At first glance, this small shop off of Frederica Street looks like any ordinary bakery. The cakes, cookies, and cinnamon rolls on display seem like they fit right in with the kinds of treats you’d find anywhere else. To prove that point, Nancy Faulkner described for a visiting reporter the items scheduled to be picked up on a recent Friday afternoon.
“The first thing I have here are dairy-free, gluten-free cupcakes for a little girl who is having a birthday this weekend," said Faulkner. "Next to that is a red velvet, three-tier, gluten-free, dairy-free birthday cake for some nice lady here in Owensboro. I can’t tell who it is because it’s a big surprise."
Faulkner is the owner and baking guru at Gluten Free Goodies in Owensboro. As its name suggests, Gluten Free Goodies provides the type of desserts and treats that those suffering from celiac disease can usually only dream about.
Living with Celiac
Celiac disease is an autoimmune disorder of the small intestine thought to affect one in every 133 Americans. The disease is caused by a reaction to a gluten protein found in wheat, and similar proteins found in grains such as rye and barley. The only way to treat the disease is to avoid gluten at all costs.
Faulkner understands this first-hand. In the mid 1980’s, she was constantly sick, experiencing rapid weight loss, joint pain, and extreme fatigue. Finally, after doctors ruled out a host of other maladies, she was diagnosed with celiac.
“Of course, your first thought is ‘what in the world am I going to eat?’, because gluten is in everything,” she says.
Faulkner says finding gluten-free cooking and baking ingredients in the 1980s was a difficult task. She stocked up on rice flour. She ate the same thing for breakfast, lunch, and dinner for weeks until she started feeling better. Faulkner and her husband didn’t eat out at restaurants for two years, in order to avoid her coming into contact with gluten.
Then, Faulkner and her husband moved to Owensboro to be closer to her daughter and grandson. She began hearing from others about the lack of local options for gluten-free items. This past May, she opened for business, and has been busy ever since, with some extremely loyal customers making regular treks from as far away as Nashville, Bowling Green, Lexington, and Evansville.
Goodies Made with Exotic-Sounding Ingredients
The kitchen that produces the goodies that make these customers keep coming back is well-stocked with all the essentials for gluten-free baking: sorghum flour, millet flour, whole-grain brown rice flour, tapioca flour, and white rice flour are just a few of the items Faulkner has on hand.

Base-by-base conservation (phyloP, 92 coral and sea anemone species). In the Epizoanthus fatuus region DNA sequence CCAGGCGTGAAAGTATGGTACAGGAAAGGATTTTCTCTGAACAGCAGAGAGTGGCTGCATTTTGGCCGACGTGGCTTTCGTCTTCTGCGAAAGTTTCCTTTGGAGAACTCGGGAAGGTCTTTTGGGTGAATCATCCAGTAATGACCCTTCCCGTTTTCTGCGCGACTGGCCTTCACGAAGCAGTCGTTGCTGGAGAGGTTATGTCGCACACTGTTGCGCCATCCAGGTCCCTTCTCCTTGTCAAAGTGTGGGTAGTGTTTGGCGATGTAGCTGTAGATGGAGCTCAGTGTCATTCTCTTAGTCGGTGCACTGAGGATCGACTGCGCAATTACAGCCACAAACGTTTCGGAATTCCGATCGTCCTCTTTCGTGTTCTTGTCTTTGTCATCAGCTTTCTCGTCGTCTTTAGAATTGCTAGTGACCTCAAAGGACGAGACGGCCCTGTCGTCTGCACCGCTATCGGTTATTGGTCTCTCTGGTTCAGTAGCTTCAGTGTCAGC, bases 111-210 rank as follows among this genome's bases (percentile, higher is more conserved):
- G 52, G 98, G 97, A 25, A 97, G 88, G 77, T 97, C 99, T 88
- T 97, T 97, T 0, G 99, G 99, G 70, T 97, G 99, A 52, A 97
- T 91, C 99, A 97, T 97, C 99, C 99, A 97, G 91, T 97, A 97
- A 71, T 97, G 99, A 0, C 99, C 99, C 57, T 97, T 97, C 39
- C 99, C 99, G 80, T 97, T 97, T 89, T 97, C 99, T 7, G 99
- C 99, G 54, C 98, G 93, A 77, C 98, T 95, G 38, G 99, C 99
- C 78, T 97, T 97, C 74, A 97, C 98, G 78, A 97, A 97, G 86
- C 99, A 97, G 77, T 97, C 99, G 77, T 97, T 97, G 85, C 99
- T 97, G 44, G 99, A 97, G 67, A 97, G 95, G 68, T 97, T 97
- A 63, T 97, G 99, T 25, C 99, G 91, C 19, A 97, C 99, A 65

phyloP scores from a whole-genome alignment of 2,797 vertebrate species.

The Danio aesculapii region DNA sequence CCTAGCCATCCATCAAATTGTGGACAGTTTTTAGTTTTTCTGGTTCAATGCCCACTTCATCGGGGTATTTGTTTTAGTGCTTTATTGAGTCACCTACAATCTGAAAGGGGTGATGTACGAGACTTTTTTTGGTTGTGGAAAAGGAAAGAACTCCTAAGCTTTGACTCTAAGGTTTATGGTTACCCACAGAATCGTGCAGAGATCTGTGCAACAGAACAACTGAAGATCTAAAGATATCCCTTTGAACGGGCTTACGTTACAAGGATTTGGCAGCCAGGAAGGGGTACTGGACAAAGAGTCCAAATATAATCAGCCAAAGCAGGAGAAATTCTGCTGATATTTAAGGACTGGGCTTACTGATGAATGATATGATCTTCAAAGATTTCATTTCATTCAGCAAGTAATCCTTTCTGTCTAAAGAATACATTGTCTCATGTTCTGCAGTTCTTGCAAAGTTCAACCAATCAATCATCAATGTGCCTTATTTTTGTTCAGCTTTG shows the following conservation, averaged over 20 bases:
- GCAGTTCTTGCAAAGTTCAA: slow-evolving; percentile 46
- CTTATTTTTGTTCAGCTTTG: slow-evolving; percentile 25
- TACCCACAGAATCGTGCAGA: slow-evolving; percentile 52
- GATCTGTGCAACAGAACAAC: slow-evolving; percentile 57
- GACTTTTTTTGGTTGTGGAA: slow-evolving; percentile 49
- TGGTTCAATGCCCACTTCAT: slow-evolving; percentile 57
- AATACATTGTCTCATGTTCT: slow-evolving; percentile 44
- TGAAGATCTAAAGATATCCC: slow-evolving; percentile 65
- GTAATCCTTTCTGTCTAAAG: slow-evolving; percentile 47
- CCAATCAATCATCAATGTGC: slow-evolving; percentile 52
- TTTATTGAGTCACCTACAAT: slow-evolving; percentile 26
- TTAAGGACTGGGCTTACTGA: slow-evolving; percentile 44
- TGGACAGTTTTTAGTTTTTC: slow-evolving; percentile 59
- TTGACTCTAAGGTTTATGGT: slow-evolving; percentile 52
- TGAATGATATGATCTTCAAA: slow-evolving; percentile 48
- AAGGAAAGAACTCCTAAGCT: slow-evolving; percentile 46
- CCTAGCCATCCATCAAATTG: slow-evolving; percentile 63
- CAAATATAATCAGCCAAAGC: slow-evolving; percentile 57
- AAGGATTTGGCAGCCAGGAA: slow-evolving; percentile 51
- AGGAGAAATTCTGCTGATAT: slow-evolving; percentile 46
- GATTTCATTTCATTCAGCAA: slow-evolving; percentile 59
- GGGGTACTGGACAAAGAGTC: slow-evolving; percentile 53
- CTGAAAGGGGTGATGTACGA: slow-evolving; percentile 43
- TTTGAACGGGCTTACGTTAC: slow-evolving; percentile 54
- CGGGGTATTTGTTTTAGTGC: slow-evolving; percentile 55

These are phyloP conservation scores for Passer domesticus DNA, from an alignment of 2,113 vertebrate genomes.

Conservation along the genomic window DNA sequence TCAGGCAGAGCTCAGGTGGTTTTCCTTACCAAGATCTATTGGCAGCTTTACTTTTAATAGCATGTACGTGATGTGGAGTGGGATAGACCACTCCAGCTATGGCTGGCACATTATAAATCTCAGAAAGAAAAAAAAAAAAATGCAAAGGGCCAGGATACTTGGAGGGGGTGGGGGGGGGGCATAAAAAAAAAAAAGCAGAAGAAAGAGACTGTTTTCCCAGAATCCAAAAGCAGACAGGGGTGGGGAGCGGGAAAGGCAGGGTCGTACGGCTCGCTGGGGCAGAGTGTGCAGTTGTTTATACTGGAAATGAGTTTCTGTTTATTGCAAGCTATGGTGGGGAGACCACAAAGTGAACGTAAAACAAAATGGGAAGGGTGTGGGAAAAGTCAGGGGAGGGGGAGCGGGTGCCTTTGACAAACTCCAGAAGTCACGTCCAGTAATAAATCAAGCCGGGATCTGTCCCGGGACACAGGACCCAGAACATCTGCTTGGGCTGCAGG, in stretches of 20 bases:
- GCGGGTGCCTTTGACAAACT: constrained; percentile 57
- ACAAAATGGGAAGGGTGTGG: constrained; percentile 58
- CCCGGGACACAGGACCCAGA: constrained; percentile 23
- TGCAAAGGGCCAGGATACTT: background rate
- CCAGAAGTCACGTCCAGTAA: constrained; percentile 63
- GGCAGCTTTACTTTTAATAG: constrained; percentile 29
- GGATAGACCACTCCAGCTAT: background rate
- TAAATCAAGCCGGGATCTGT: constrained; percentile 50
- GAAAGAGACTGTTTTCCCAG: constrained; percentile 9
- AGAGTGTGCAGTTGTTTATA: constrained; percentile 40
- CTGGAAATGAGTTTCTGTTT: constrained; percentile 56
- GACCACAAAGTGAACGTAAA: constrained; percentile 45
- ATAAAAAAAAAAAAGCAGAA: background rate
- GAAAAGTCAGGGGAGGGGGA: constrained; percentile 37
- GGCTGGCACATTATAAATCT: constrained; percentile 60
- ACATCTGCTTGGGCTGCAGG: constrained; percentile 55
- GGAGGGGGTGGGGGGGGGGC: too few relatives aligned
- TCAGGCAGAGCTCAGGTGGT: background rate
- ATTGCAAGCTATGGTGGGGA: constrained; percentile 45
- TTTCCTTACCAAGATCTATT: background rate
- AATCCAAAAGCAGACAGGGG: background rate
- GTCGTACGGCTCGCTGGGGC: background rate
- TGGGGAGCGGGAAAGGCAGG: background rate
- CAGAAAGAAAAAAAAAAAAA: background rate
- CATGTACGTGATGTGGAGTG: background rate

So what’s the difference, say, between making regular cupcakes with chocolate icing versus making gluten-free cupcakes with chocolate icing? Faulkner says for regular cupcakes, you’re going to cream the sugar with the fat, then add eggs while alternating between flour and liquid.
But for gluten-free cupcakes, the process is totally backward.
“You start out with your flour mixes, and your leavening in a mixing bowl,” says Faulkner. “In another bowl you’d mix all of you wet ingredients and then pour that into your batter, and only blend until combined.”
“And if you don’t do it that way, it will be flat as a fritter. It won’t rise.”
Nancy’s favorite customers are the children that suffer from celiac disease or various food allergies that have prevented them from knowing the joys of sharing a birthday cake, or biting into a hot biscuit fresh out of the oven. One of those special customers is an 11-year-old Owensboro boy named Matthew Huston, who has celiac disease and Down’s syndrome.
A Visit to the Bakery Every Thursday Morning
Matthew's mother, Cindy, says going to Gluten Free Goodies is something Mark looks forward to all week.
“Every Thursday is a celebration,” Cindy says. “He wakes up on Thursdays and says, ‘bakery?’. And he knows on Friday mornings he gets a cinnamon roll—that’s his treat for the week. If we have birthday parties coming up, we know we have a place to come and get a cupcake for him to take.”
“Every time we’re invited to a party or gathering I find out the food they’re serving, so I can take a comparable option for him, so that he’s not eating something different.”
Gluten Free Goodies owner Nancy Faulkner says she’s often asked if she’ll expand to other towns. Her husband is after her to open up a store in Bowling Green.
For now, at least, she’s non-committal.
“My husband is probably two years away from retiring a second time, and we’re still young enough to manage it, so we might. Who knows?”